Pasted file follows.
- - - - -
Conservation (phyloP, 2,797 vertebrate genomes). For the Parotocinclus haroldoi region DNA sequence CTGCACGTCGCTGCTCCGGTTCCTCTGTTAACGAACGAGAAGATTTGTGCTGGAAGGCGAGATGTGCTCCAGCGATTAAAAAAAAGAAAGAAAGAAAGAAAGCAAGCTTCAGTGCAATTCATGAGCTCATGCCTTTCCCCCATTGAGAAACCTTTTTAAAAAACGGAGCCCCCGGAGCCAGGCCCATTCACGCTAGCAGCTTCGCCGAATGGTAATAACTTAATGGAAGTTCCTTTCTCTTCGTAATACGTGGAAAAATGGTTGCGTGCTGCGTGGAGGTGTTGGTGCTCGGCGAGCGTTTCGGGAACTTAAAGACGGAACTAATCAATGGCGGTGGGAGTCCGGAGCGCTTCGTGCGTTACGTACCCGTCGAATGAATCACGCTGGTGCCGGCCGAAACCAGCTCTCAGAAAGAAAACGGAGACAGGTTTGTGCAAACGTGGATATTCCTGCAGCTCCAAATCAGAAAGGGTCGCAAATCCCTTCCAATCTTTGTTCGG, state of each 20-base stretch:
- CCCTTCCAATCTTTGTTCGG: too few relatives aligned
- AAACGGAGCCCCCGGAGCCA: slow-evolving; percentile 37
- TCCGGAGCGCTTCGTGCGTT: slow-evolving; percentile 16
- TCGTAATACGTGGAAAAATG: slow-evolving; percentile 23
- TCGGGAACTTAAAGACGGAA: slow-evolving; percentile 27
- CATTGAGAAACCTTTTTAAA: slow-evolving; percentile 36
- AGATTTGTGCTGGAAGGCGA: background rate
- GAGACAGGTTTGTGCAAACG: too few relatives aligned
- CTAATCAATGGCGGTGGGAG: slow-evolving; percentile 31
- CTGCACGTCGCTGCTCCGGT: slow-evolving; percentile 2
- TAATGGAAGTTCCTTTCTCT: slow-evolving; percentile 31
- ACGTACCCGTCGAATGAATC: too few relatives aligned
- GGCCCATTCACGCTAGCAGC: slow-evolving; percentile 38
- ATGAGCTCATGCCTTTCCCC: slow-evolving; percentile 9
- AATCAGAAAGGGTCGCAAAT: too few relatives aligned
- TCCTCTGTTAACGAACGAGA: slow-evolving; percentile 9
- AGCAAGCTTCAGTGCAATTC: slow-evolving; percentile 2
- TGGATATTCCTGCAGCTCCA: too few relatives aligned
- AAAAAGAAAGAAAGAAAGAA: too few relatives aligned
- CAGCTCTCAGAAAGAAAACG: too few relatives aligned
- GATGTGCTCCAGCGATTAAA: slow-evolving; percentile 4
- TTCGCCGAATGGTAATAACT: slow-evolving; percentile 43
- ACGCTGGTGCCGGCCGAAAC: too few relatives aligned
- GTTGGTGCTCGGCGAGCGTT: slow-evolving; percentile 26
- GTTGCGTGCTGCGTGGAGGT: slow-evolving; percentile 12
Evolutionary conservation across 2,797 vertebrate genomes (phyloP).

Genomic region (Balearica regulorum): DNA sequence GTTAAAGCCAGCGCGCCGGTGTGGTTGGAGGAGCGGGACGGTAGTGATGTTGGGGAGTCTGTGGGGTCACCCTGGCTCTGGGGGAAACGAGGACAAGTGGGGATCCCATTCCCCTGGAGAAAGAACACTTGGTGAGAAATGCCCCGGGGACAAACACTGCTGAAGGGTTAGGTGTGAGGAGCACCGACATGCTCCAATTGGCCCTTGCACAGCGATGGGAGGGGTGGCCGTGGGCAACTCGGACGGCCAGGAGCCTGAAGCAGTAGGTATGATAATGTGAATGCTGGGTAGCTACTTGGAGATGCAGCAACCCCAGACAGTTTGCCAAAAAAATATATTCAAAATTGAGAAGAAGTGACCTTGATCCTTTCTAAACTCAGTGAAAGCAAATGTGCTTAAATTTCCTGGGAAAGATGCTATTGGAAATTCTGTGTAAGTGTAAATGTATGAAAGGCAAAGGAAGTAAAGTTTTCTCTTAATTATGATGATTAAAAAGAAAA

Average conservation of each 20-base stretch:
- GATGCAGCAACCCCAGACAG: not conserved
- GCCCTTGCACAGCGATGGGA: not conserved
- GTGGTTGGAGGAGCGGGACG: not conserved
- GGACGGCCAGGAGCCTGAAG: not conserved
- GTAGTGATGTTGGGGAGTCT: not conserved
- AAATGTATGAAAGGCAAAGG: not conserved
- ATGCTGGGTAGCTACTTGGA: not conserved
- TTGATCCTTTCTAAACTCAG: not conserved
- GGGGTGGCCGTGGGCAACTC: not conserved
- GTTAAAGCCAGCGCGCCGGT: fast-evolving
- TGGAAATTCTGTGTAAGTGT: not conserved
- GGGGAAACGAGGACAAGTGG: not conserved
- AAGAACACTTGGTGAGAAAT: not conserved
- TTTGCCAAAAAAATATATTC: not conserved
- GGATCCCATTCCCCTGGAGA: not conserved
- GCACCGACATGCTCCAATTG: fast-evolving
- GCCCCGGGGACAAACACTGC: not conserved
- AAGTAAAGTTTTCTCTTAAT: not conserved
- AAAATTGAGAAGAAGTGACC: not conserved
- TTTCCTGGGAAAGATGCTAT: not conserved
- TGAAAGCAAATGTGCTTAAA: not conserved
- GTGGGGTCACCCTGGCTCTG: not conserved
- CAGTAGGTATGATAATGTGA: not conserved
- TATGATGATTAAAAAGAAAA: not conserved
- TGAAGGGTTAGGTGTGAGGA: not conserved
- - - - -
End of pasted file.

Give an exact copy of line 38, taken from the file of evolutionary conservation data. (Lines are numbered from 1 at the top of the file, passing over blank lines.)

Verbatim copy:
- GGGGTGGCCGTGGGCAACTC: not conserved